Toronto’s Urban Exodus: Where GTA Home Buyers are Going

January 22, 2021

It isn’t news that home buyers have been leaving the Greater Toronto Area (GTA) for years in search of affordable housing. With the average price of a detached home coming in at $1,240,632 in December 2020,1 the comparatively less-expensive Oshawa, Barrie and Hamilton have been the perennial favourites for the GTA’s house-hungry commuters.

What’s changed is that since the pandemic, the work-from-home phenomenon has made commute times in and out of the city less of a concern. As a result, Torontonians are flocking to find affordable housing in more rural parts of the province in what’s being called an “urban exodus.” With continuing demand for more space and bigger houses to accommodate lockdowns and social restrictions, Southwestern Ontario is becoming a top destination for Toronto’s diaspora.

In search of greener pastures

Statistics Canada recently reported that some 50,375 people left the Toronto census metropolitan area (CMA) from July 2019 to July 2020 – the highest population outflow in 20 years. Positioning the exodus squarely in the context of the COVID-19 outbreak, they note that three major factors causing people to reconsider “living in large urban areas hardest hit by the pandemic” are “[p]ersonal health, the ability to work remotely, and higher housing costs.”2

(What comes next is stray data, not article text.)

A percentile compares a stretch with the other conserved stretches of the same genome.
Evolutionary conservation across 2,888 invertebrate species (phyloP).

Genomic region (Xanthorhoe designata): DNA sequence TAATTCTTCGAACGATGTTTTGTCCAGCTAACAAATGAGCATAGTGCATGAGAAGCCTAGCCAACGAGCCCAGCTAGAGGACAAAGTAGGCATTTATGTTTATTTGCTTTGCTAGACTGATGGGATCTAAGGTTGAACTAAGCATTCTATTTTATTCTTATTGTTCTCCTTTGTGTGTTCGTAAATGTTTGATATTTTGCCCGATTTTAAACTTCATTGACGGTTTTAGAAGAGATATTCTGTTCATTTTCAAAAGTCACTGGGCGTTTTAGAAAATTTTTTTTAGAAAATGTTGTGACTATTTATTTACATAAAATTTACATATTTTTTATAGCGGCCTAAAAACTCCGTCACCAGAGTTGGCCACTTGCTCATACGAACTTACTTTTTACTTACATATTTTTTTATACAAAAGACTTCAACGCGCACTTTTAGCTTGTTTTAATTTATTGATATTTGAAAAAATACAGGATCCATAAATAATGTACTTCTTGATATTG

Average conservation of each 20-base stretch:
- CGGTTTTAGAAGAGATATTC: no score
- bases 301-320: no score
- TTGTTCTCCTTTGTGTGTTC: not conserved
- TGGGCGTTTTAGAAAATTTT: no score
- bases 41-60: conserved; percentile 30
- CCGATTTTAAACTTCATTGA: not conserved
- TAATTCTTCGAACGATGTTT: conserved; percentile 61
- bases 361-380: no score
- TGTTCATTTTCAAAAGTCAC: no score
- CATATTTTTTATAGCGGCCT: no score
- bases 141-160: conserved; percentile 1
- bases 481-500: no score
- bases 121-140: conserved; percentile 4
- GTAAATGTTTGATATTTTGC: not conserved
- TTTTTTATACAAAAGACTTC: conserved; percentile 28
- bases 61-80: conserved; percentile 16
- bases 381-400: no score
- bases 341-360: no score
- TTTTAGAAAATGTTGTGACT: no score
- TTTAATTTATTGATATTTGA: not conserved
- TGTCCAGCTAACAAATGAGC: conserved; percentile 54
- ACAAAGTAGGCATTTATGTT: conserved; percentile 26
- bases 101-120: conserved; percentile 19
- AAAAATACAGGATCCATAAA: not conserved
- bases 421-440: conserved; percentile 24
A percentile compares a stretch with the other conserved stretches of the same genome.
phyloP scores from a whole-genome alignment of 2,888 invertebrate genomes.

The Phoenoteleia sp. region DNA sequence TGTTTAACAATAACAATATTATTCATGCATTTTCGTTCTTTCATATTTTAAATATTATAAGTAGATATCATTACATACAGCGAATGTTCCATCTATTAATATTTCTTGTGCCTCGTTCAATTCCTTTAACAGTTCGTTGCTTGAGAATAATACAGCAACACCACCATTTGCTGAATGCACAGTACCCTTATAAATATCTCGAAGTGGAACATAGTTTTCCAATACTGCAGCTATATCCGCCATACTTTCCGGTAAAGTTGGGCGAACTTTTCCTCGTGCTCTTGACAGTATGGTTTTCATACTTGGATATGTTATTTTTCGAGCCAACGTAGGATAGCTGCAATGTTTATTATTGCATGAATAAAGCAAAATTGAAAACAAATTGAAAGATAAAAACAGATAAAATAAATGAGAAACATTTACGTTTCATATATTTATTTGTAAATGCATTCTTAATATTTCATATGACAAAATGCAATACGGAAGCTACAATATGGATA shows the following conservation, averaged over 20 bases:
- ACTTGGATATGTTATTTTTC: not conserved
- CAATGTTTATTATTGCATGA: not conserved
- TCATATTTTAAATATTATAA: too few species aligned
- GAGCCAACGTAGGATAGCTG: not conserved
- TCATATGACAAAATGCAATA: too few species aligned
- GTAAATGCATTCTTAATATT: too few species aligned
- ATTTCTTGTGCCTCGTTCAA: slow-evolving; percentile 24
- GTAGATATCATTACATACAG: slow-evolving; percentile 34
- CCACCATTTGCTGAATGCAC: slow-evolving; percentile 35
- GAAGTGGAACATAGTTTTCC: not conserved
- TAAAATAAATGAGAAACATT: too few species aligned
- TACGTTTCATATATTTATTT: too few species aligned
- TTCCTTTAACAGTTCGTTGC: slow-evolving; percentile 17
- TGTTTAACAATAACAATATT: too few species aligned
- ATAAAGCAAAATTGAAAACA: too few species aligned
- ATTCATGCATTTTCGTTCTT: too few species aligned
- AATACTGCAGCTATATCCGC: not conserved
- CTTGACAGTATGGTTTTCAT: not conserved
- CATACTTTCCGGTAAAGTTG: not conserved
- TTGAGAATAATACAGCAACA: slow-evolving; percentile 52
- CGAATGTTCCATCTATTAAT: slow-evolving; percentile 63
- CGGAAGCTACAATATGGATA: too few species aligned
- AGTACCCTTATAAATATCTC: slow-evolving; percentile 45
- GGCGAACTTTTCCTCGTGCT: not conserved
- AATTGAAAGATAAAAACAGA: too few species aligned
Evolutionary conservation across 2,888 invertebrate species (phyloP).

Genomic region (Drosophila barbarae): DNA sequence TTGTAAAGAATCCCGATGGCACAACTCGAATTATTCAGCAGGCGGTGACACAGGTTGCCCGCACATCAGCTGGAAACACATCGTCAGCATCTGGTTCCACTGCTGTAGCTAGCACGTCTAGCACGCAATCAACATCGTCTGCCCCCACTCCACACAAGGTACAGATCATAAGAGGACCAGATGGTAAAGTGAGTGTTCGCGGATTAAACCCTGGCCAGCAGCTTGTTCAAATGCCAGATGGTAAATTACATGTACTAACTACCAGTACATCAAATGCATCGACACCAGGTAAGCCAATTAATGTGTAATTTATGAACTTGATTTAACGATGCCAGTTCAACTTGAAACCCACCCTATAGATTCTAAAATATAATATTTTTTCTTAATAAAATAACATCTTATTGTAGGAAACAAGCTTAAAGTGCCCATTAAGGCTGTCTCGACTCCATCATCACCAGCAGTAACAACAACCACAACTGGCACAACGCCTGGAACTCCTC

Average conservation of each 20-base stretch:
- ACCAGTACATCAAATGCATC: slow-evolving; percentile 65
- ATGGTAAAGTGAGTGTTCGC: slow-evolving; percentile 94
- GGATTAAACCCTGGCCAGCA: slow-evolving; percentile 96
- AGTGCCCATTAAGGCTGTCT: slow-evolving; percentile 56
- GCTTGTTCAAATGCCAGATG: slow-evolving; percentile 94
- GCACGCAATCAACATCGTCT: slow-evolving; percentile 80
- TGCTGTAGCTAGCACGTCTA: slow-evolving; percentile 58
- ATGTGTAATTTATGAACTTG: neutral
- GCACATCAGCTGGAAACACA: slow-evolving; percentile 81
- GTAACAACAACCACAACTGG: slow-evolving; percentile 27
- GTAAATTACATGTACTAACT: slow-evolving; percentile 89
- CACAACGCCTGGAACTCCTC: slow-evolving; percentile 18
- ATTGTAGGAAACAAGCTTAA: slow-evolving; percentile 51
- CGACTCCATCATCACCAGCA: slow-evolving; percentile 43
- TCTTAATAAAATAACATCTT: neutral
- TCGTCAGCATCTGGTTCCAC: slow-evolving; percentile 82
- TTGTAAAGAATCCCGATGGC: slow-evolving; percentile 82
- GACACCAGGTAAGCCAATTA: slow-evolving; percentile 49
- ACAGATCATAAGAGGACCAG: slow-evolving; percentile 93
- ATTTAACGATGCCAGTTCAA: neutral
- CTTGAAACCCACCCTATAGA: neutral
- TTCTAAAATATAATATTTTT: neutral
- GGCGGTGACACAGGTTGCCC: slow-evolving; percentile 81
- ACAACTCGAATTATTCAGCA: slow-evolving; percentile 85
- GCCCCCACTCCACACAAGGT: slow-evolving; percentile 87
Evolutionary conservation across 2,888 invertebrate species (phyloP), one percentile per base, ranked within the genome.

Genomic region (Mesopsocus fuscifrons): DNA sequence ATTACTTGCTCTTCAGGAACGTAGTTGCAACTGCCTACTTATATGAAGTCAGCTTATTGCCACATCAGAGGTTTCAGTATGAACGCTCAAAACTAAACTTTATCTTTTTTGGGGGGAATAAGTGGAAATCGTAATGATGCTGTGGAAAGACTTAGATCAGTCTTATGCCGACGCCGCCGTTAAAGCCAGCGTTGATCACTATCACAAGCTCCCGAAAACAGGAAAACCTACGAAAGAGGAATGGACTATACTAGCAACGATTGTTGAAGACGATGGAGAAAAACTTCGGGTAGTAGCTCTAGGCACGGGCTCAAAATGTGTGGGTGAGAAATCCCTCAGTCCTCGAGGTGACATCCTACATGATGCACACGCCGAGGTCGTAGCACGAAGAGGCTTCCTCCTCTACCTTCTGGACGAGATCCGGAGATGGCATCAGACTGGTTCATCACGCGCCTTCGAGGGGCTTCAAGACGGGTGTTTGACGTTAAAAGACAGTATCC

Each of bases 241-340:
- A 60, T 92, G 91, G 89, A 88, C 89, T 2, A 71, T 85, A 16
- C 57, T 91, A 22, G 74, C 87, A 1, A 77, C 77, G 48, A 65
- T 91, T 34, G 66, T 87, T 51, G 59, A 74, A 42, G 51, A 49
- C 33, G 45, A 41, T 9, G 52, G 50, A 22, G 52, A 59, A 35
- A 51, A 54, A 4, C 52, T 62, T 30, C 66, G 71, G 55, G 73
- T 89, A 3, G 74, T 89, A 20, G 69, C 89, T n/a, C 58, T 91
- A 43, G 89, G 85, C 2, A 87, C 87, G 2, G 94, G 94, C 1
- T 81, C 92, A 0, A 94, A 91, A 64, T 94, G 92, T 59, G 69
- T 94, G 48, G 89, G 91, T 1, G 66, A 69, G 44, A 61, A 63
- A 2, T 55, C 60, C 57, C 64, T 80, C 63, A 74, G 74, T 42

At the same time, the report documents which neighbouring CMAs saw increases in their population growth rates, inferring that Toronto’s wayward workforce is settling in these regions. As expected, northerly Barrie placed highly and Oshawa topped the list, but the second-fastest-growing Ontario population was the Southwest’s Kitchener-Cambridge-Waterloo (a CMA comprised of three cities, also known as the Tri-Cities), while both London and Guelph ranked above Toronto.3  

Man standing next to a highrise window looking out over city

What the markets tell us

While sales across the province have been strong since the first lockdown ended last spring, the influx of GTA buyers to Southwestern Ontario has left the Tri-Cities, Guelph and London with some of the lowest inventory levels and tightest markets in the province.4

According to Blair Campbell, president of the London and St. Thomas Real Estate Association (London being the farthest from Toronto at around two hours’ drive), “[w]e've had really high levels of demand,” and “part of that is buyers coming from out of town, largely from the GTA."5